New election ordered in 9th district after Harris calls for new race

RALEIGH, N.C. — The country's last vacant congressional seat will stay that way for months after North Carolina's election board, hearing evidence of ballot fraud and testimony that the Republican ignored warning signs, ordered a new election.

GOP candidate Mark Harris gave up his fight Thursday to be declared winner of November's 9th congressional district race, saying serious public doubts about the contest's fairness revealed in testimony this week warrant a new election.

The North Carolina Board of Elections unanimously ordered a new election Thursday after an evidentiary hearing addressing allegations of election fraud in the U.S. House District 9 race.

The State Board of Elections voted 5-0 in favor of a do-over in the mostly rural congressional district. The board is made up of three Democrats and two Republicans.

A date was not immediately set.

[TIMELINE: US House District 9 race investigation: How we got here]

The decision came after Republican Mark Harris called for a new election himself after facing hours of questions on Thursday.

He said as part of his previous illness, he suffered two strokes, struggled with his recollection Thursday morning and is not up to testify due to complications from his recent hospitalization.

Harris said he didn't remember telling his younger son that he did not think emails between him and his older son, John, regarding a Bladen County political operative would be included in this hearing.

Harris said based on testimony over the past couple of days, it is clear the evidence is tainted and a new election is warranted.

"I believe a new election should be called," Harris said. "It has become clear to me that the public's confidence in the 9th District's general election has been undermined to an extent that a new election is warranted."

(CLICK to watch Mark Harris' statement below)

Day four of the State Elections Board hearing began with Harris' lawyer admitting that documents weren't turned over until testimony showing the GOP candidate had multiple warnings a political operative Leslie McCrae Dowless might be illegally manipulating ballots.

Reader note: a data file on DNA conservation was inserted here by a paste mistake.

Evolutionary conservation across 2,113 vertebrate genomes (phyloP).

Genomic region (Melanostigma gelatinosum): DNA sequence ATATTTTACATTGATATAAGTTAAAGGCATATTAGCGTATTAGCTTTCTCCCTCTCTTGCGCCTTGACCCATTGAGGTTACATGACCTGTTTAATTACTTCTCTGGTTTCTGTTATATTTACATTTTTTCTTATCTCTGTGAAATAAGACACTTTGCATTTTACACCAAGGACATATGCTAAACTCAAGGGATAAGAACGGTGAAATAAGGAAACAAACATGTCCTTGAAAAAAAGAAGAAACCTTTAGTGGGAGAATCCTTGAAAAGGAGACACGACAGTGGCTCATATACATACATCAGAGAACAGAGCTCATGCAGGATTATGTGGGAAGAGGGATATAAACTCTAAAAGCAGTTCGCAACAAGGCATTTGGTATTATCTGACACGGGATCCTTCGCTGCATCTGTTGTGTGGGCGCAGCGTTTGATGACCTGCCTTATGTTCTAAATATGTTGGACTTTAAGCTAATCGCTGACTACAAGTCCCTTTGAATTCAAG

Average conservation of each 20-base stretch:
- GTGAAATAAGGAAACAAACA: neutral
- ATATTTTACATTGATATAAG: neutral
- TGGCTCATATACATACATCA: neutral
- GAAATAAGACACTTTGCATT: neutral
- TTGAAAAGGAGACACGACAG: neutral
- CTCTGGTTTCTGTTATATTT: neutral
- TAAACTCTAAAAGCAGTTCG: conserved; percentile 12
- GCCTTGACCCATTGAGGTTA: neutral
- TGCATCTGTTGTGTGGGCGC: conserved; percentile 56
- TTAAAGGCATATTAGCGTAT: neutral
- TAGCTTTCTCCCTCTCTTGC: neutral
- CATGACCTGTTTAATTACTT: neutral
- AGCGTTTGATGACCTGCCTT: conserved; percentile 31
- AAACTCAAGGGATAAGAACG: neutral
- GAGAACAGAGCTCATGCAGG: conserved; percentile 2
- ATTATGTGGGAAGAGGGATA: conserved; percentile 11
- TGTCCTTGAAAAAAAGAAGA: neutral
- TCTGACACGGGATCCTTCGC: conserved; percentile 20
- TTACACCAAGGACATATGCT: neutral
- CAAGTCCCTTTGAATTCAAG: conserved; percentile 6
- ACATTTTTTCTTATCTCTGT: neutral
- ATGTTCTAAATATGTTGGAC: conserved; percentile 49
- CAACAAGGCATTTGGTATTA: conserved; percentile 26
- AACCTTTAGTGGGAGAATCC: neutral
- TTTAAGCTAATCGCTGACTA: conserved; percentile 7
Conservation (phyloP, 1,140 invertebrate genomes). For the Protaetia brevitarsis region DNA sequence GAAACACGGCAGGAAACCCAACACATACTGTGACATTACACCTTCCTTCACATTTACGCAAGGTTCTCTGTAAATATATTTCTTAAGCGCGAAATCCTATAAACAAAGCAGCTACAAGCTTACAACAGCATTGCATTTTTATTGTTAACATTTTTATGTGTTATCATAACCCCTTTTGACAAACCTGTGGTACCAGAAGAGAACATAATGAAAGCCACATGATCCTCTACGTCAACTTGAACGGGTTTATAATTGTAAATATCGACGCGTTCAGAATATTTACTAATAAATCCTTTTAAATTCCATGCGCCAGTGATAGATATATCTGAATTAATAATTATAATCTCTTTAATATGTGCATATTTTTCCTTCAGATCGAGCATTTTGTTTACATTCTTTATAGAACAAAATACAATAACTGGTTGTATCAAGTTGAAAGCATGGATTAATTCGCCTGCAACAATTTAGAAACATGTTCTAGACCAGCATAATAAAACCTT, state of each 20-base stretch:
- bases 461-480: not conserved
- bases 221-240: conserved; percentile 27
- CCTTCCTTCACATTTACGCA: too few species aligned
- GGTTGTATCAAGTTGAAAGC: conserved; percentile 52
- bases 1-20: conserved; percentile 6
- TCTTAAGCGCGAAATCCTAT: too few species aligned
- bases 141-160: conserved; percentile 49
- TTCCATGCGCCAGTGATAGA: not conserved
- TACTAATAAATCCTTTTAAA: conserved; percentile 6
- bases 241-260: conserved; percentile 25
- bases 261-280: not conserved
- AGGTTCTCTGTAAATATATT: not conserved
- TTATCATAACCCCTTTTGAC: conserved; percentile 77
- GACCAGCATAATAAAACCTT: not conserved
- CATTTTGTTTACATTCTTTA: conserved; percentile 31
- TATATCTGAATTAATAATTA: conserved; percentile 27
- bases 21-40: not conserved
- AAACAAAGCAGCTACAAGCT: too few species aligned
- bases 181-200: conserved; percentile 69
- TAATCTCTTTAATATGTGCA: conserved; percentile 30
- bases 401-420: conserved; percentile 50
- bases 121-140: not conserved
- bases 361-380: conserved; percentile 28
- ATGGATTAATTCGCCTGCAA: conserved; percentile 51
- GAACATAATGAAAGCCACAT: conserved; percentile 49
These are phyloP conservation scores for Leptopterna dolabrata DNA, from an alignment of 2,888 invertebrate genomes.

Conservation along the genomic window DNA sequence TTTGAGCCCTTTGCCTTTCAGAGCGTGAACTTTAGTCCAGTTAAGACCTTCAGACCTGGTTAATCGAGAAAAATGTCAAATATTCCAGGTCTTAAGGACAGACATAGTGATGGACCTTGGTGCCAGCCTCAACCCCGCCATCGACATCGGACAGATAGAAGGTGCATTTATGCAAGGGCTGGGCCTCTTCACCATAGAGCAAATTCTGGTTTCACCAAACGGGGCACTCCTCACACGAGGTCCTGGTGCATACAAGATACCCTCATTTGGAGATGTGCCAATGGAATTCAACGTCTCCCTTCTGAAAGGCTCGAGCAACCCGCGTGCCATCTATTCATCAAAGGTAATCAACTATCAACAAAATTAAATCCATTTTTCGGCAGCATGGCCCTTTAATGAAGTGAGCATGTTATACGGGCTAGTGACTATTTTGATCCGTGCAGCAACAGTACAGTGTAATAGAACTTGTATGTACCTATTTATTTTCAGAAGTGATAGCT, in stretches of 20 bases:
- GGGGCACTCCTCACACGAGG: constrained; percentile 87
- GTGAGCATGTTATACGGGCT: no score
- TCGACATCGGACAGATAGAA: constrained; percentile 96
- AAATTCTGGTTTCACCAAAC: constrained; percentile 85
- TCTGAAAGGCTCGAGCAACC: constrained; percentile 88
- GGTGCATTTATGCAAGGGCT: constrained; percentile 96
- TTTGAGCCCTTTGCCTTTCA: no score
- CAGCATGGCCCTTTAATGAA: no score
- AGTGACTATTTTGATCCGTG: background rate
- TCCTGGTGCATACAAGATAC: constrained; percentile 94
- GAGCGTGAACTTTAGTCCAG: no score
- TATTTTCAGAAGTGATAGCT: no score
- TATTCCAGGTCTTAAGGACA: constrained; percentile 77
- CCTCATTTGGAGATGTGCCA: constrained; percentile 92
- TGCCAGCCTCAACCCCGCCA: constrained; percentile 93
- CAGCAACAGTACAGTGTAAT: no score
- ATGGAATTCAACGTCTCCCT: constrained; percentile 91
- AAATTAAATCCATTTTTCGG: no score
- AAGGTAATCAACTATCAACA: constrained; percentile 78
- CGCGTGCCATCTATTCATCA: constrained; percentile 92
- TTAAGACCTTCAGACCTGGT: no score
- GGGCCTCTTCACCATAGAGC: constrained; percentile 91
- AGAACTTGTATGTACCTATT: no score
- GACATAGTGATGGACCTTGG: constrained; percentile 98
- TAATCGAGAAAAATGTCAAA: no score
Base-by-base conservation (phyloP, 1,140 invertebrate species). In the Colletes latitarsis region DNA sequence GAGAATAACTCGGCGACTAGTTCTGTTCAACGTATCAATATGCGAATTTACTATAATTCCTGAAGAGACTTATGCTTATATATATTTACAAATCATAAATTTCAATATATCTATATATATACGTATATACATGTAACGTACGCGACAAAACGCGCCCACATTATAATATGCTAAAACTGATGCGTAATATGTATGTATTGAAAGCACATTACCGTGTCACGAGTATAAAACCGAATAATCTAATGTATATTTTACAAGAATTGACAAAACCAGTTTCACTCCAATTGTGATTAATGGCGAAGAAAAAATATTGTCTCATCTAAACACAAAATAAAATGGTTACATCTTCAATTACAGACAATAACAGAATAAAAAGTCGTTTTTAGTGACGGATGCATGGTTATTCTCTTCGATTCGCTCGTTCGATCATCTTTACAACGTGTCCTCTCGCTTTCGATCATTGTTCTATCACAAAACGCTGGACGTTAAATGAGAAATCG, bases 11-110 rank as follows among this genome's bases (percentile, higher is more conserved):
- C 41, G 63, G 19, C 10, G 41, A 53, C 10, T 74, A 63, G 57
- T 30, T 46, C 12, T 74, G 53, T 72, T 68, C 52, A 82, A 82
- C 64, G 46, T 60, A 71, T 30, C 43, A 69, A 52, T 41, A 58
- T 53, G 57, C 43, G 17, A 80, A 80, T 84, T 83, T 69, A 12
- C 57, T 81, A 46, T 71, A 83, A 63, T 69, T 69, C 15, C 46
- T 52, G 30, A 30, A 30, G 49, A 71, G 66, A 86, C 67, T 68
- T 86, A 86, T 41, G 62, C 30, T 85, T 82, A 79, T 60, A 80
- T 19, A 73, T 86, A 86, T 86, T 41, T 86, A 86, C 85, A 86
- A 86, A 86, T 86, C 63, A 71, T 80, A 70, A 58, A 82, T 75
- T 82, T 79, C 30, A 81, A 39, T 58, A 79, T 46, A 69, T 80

Harris' campaign attorney said that communications involving the campaign manager and other key staffers weren't reviewed when they received a subpoena from the board.

Harris’ testimony came a day after John Harris testified that he raised concerns to his father about Dowless who is accused of illegally picking up absentee ballots.

[RELATED: 'I love my dad': Mark Harris' son raised red flags about political operative]

The attorneys for the State Board of Elections and Democrat Dan McCready’s campaign repeatedly questioned Mark Harris about whether he thought his lawyers provided emails between him and his older son.

"We talked earlier about those emails, myself and Mr. Freedman had spoken back in December, and it was my understanding that the documents were all going to be produced," Mark Harris said on the stand Thursday.

His campaign, though, did not hand over those emails. John Harris gave them to the NCSBE when he met with investigators in late January.

Thursday morning, Mark Harris explained why he didn’t listen to his son's concerns. He said his son was only 27 years old, was living in Washington, D.C., and was basing his opinion on data.

He said his son had never been to Bladen County and had never met Dowless or the local community leaders who were vouching for Dowless’ absentee ballot program.

Past coverage:

Harris thought the program was successful because of Dowless’ relationships in the small county.

“I’m convinced that it all comes down to relationships, and I said it's just the relationships that he has with the people in that community that fill out an absentee ballot request form and then ultimately mail that absentee ballot in," Harris said.

He said Dowless said the program was aimed at getting people to fill out absentee ballot request forms as well as sending workers out to voters to ask if those people need assistance and urge them to vote. Harris said Dowless told him, "We don't take ballots."

[SPECIAL SECTION: District 9 investigation]